(In that context, have you seen the “make love not war” commercials by Axe… man, if only….)
Not long ago I had a talk with someone who had a very different point of view. As representative of a national veteran organization his task was to praise and show respect to every form of military involvement to those that had served our country, be it on recent missions or in wars many decades ago. I remember him complaining about the choices our country was making in the face of the economic crisis. Of course cuts are being made all around, but our ministry of defense has had to hand over a great deal of its funding, with great consequences for our military.
I remember feeling a strong urge to contradict him, from the very first sentence. My thoughts and words were full of the necessity for education, unemployment, welfare and social programs. I remember him saying we might regret our choices at some point and I remember snapping back that it was more important to deal with problems that were actually truly affecting us now than worrying about some fear monger’s hypothetical war of the future.
I think I still stand behind those words, but I am starting to understand what he was saying. I think it’s a pity it took me so long to process his point of view, because it could have been a much more productive and interesting conversation, had I been more open to it.
With my father as an example, I have always tried to be well informed and involved in the worlds’ affairs. I am not completely sure if times are truly harsher or that my sensitivity to it has just grown but lately it’s been really getting to me. On the one side I want to stay aware, interested and engaged and not let the hopelessness and eternal stalemates of conflicts make me look away or become indifferent. Like a legendary Argentinian song by Leon Gieco says:
Sólo le pido a Dios
que la guerra no me sea indiferente,
es un monstruo grande y pisa fuerte
toda la pobre inocencia de la gente.
I only ask of God
That i am not indifferent to the battle,
It’s a big monster and it tramples hard
on all the poor innocence of people.
On the other side, the endlessness of it and the inhumanity of humans just really gets to me sometimes and I just can’t watch it any longer. This makes me feel guilty because I know there are people who can not switch it off. It is their reality and anything the TV shows them is an improvement compared to what goes on right outside their doors (if it hasn’t come crashing down through their roofs already…)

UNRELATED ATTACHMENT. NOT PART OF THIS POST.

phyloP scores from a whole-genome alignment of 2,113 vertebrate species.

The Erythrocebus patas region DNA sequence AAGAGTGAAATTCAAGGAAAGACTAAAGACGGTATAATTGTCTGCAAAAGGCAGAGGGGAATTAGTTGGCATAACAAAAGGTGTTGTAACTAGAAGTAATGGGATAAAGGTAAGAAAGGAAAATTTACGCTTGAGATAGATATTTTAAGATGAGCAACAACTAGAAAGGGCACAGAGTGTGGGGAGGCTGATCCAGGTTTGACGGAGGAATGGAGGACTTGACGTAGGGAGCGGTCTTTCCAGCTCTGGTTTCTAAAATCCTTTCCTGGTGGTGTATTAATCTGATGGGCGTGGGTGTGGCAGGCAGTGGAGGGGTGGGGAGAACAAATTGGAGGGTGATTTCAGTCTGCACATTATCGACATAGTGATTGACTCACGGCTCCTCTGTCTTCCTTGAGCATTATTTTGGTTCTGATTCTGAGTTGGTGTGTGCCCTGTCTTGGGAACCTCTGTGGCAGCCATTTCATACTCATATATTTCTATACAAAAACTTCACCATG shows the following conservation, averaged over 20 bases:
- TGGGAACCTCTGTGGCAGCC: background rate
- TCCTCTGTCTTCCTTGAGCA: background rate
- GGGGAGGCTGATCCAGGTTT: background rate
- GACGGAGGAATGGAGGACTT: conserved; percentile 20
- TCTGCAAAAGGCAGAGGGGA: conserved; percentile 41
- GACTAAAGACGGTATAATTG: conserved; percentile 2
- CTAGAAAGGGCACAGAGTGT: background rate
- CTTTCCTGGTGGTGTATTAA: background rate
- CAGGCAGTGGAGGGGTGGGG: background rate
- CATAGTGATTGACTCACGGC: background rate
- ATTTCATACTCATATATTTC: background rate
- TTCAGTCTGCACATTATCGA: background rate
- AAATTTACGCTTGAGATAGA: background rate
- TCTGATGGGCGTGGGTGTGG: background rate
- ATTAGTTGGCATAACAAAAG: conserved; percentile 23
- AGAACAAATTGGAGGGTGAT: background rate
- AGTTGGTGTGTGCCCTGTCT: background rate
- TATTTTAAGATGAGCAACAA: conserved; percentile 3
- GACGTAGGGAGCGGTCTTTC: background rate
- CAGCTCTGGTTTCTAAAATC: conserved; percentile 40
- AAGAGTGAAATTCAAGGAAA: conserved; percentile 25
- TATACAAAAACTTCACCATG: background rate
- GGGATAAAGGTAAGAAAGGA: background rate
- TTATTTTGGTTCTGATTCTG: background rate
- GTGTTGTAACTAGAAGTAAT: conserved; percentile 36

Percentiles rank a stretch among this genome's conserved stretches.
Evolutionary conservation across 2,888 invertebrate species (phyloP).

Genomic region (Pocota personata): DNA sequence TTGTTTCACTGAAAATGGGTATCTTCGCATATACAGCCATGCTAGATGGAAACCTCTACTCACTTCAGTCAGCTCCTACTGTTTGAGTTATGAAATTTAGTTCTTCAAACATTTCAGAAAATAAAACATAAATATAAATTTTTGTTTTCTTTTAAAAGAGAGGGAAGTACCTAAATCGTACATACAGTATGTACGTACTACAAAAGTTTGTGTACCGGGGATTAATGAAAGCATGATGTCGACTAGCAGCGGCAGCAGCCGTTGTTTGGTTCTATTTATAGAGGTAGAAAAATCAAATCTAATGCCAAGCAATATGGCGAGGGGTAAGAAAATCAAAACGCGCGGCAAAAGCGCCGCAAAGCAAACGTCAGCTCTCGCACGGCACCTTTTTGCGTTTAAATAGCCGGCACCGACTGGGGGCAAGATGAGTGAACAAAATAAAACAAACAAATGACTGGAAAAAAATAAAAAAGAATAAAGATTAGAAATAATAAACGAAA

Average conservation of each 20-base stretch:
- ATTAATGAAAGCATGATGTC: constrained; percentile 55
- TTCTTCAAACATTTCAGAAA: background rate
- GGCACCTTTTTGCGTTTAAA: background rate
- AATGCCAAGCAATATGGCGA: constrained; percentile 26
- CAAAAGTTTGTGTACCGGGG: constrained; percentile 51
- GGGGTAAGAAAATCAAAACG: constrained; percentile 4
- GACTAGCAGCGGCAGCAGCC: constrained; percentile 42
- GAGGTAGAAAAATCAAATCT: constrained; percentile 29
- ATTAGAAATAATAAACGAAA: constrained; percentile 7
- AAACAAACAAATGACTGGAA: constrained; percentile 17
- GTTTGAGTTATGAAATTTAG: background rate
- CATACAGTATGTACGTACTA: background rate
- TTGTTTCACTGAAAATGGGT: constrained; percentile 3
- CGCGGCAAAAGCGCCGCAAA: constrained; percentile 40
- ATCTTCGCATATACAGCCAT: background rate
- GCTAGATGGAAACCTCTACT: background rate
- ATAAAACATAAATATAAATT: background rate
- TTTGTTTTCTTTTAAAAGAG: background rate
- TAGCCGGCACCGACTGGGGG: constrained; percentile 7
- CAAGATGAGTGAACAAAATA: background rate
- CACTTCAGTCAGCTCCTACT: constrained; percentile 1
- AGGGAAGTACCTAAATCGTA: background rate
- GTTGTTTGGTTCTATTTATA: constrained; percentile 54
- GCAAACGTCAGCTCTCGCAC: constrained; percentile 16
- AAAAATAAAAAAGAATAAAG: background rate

I think my slight change of heart came a couple of months back, after seeing an interview I also blogged about here. The world is changing and I have this uneasy feeling of chaos brewing around me. A sense of hate that is building, of tempers rising, of mobs growing. We all see it and our solution is to send in our army of politicians and diplomats. We analyze, we write reports, we understand its history and the possible outcomes. We have men in suits and ties, armed with laptops, blackberries and fountain pens and, oh man, I truly wish that would be enough but I know it is not going to bring us anywhere…
The time that we could say “not our problem” and retreat in our bubble of blissful ignorance seems to be ending. The conflicts of the Middle East are not only IN the Middle East. Our populations are built up of people of all ethnicities and our cultures have become entangled through migration and globalization. And then there is this new game we are playing with Russia. If it’s all just economics and politics, then our army of bureaucrats will do just fine. But if the “bare-chested one” has as much cojones as he claims, we might be in trouble…
The other day, one of the Transformers movies was on TV and for some reason (despite it being a terribly simplistic story with some pretty poor acting here and there) it made me so incredibly sad. All I saw was destruction, suffering and men getting traumatized. At the end I saw a victorious society, scarred for life by the traumas of war. If I were religious I would be praying for wisdom and tranquility, orworld peace, if you will… but I’m not… so now what can I do??